The Chaccu festival takes place between November and May, retaining many of its original characteristics, with the exception of sacrificing the animal. Before the Chaccu commences, an advance payment is made to the Pachamama, Mother Earth, giving thanks for the fleeces. The Chaccu starts when the community surrounds the animals and, alarming them, drives them across the plain down a kind of corridor toward the corral.
The current vicuña population in Perú comprises some 140 000 specimens, to be found mainly on the state-protected Nature Reserves in central and southern Perú. This figure represents 85% of the world's population of vicuñas.
ALPACA (lama pacos)
Peruvian Alpaca Fiber - once reserved for Inca royalty - are often called the "Gold of the Andes" because their extraordinary fiber is internationally recognized as the one of the most luxurious fibers in the world. The resilient fiber is not only strong, but is incredibly soft, warm, lightweight, and durable. It is excellent for travel as it is comfortable, water resistant and retains its shape without stretching.
Alpaca Fiber is second only to silk for strength. The Alpaca Fiber is most like human hair in its cellular composition - it has a core made up of air-filled cells that contributes significantly to its insulating properties and its strength. The number of individual fibers is considerably reduced compared to sheep's wool which helps to explain why most people who are allergic to sheep's wool are not allergic to Alpaca.
The alpaca is usually 1,20m to 1,50m in height, and weighs between 45kg and 79kg. It has a smaller and more curved profile than the llama and has a distinguishing fringe of hair on its forehead.
Up at elevations of more than 4000m above sea level among impressive landscapes where daily temperature ranges can be as much as 30 Celsius degrees, thousands of rural families raise flocks of alpacas, as has been done for thousands of years, shearing the animals and selling their fiber every year, to provide those families with their principal income.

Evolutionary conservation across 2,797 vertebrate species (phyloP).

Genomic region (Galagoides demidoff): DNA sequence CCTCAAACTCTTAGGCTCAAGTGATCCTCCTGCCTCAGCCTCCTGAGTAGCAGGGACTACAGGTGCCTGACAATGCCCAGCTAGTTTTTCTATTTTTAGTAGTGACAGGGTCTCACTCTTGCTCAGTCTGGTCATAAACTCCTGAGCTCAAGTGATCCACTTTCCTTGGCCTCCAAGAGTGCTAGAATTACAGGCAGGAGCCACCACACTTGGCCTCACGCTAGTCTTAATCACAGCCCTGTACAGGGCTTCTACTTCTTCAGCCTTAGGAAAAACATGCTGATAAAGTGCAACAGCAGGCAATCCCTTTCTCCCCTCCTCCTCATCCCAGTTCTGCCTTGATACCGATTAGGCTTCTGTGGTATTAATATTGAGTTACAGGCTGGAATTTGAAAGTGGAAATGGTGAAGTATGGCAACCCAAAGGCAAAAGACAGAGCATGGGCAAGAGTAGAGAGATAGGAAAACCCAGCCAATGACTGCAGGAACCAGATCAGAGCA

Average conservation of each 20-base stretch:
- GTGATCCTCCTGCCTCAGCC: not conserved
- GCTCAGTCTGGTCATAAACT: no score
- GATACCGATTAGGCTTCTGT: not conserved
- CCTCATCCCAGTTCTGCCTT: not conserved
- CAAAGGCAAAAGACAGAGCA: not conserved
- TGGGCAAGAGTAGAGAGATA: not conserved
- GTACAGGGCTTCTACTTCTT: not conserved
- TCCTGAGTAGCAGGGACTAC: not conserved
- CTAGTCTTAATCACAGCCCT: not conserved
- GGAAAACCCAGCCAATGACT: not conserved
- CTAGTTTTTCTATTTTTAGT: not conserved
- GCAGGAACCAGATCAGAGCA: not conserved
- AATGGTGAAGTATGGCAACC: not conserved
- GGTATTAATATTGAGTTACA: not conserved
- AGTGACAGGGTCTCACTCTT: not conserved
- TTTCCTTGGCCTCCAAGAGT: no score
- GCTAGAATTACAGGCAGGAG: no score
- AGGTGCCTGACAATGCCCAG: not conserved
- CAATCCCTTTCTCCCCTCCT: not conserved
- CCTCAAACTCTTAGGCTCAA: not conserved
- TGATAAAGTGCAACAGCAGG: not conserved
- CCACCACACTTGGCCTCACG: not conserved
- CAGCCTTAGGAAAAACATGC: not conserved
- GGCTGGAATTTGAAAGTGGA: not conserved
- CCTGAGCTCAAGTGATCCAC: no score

There are two varieties of the alpaca: the Huacayo and the Suri. The Huacayo is the more numerous type in Perú, representing 93% of the population, and has relatively short fiber which is dense, curly and voluminous. The hair covers almost all the body, only the face and lower parts of the legs having a covering of short fibers. The Suri has long, straight hair which is silky and exceptionally lustrous.
Alpacas are shorn with knives or shears, usually once a year between November and April. The yield per animal is very variable, but a general average is about five pounds (2,3kg). There are specimens, however, which can yield fleeces weighing up to 15 pounds (6,9kg).
The color of the fiber is variable, up to 22 colors having been defined, but is more uniform than that of the llama. Alpaca colors range from white to black through grays, fawns and browns. This characteristic is not to be found among other natural fibers, the 'noble' fibers, used in textile production.
The fiber is classified manually according to its fineness and sorted into qualities such as Royal Alpaca (less than 19 microns), Baby Alpaca (22,5 microns), Super Fine Alpaca (25,5 microns), Huarizo (29 microns), Coarse (32 microns) and Mixed Pieces (short fibers generally coarser than 32 microns).